When we were driving somewhere together my dad would sing to make the time pass.  “You do sound magnificent,” my mom would say about my dad’s awful voice and they’d both laugh.  

 

There was no laughing in Aunt Mercy’s big Dodge. No singing. No talk, either, like Mom getting us all talking about how it would have been to be a covered wagon family. She said people had to walk across the grass, away from the wagons, and just squat there in the tall grass to do their business. Because there were no trees to hide behind, out on the prairie. Imagine that. 

 

But with Aunt Mercy and Uncle Phil and young Mercy, the simplest talk turned into nagging and they kept dragging me into it. If Uncle Phil thought Aunt Mercy was driving too fast, he said, “You’ll scare poor Toni to death.” If Aunt Mercy wanted the window closed, she said, “You’re messing poor Toni’s hair, see how miserable she looks!”

 

Oh it makes me furious just to remember. It made me feel so trapped. And then there was young Mercy. She did sneaky things like deliberately kicking at the back of her mother’s seat. Instead of saying, “Cut it out,” which is what my mother would have said, Aunt Mercy acted as if it wasn’t happening. For a long time young Mercy sat there blowing bubbles with her gum and kicking a little bit harder until Aunt Mercy whipped her head around and screamed, “Stop kicking the back of my seat!” 

 

Young Mercy popped a bubble and said, all sweet-voiced, “It was Toni doing it, Mom,” and she pinched my leg and hissed at me, “I’ll tell about the gumdrops,” because I bought a bag on the sly and hid it in the pocket of my suitcase.

 

“Candy is bad,” young Mercy told me back then. “You’ll get cavities and Dad and Mom are already scared stiff about how to pay for everything you cost.”

 

 

*

 

The nurse just came with the needle. My left hip this time. I don’t like that sting. I can’t watch. Right now I’m waiting for the stuff to work. I can feel its thick warm spread. I read what I just wrote. It felt good for a minute to get mad at those people again.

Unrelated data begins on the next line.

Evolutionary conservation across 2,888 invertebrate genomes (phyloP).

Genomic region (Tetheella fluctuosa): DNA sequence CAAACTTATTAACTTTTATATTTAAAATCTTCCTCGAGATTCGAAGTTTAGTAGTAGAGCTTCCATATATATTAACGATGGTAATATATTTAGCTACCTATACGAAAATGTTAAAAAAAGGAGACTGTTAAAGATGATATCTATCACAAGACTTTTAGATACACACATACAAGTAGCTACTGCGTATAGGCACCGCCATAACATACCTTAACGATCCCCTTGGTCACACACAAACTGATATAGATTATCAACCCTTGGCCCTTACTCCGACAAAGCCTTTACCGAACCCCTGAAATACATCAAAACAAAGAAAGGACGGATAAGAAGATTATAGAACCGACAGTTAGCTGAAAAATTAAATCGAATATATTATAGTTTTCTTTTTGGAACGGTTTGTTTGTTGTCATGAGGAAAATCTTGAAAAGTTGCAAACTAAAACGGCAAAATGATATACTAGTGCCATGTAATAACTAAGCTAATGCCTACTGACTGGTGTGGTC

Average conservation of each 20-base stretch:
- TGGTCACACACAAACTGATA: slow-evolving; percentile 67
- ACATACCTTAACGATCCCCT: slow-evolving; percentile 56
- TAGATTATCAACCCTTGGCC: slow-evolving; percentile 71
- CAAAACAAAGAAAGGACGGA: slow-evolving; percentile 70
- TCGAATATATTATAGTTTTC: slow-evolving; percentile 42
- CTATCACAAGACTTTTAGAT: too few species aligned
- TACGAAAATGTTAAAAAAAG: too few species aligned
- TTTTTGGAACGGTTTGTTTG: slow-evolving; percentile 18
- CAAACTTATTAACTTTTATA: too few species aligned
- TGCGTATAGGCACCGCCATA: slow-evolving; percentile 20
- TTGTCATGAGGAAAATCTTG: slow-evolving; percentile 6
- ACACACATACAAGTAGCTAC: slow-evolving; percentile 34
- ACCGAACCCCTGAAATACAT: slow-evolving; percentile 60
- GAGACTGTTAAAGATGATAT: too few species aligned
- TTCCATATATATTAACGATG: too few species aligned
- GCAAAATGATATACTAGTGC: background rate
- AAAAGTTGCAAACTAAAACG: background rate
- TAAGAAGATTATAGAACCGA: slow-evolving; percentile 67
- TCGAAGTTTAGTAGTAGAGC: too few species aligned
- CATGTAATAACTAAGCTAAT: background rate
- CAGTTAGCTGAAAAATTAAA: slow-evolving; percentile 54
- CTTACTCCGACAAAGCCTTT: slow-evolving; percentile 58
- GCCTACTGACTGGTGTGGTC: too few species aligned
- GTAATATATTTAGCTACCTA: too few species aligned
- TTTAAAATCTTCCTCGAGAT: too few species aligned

What miserable people. It’s better not to think about them. 

 

Think instead about where they took me that summer. The ranch, the Colorado Rockies, 3,000 acres. It had been in Uncle Phil’s family ever since 1870 or something. It was worth a fortune. All that land—Uncle Phil had waited his whole life to inherit the ranch and get rich. My dad said they got the shock of their lives because the land had been left to the state for a wildlife preserve. Uncle Phil and Aunt Mercy had lifetime occupancy of their cabin but my dad said that didn’t have much muscle at the bank. 

 

The ranch was up high where the aspens grow, and underneath the aspens you could find purple and white columbine. I remember sitting with the purple flowers, listening, because overhead the breeze made the aspen leaves twirl on their little stems and make the most tender sound as they touched each other. There were rounded places where the meadow grass was all folded down because elk had slept there in the night. Sometimes I would lie down in a curl in one of those places. 

 

The morphine is swelling through my veins. All I can see out the window is a square of sky. Sometimes it’s pearly silver like the inside of a clamshell. At twilight it turns lavender. 

 

But mostly my square of sky is blue. Sometimes it’s so blue you’d think they stirred in extra cobalt. Blue is the color of home, at least in the daytime. After all, we live in the sky, or our planet does. So therefore, so do we. I like that: “I live in the sky.” 

 

It’s a wild place, the sky. Sort of like death. It’s there for us all, but we don’t know quite what to make of it. 

 

My eyes closed and amazing dreams were right there even before I was asleep so that I woke up and said stupid things I couldn’t explain. I’m going to put this notebook down before I drop it, and try lying on my side. Sleep is the most wonderful thing. 

 

*

 

Young Mercy came again this afternoon. She’s been here for well over a week. I thought she just came for my birthday. It’s sort of a shock—she must have come because . . . but I don’t want to think about that. 

 

She stood by my bed. “Now Toni, be sure to tell me if there’s anything I can get you.”

 

I said, “Gumdrops.”

 

She said, “Oh, Toni, no, sugar’s the worst thing for you.”

 

“Then why did you bring me chocolate truffles?”

 

“Because they are so exceptional. I just wanted you to have a treat.”

 

I said, “If you want me to have a treat, go to the supermarket near my house. They have a big row of bins across from the produce and in one of the bins are exceptional gumdrops. Bring me a bag of them, please.” 

 

It was a most satisfactory speech to have made. I must’ve fallen asleep afterwards. When I woke up, Mercy had gone. I wonder if she’ll do what I asked.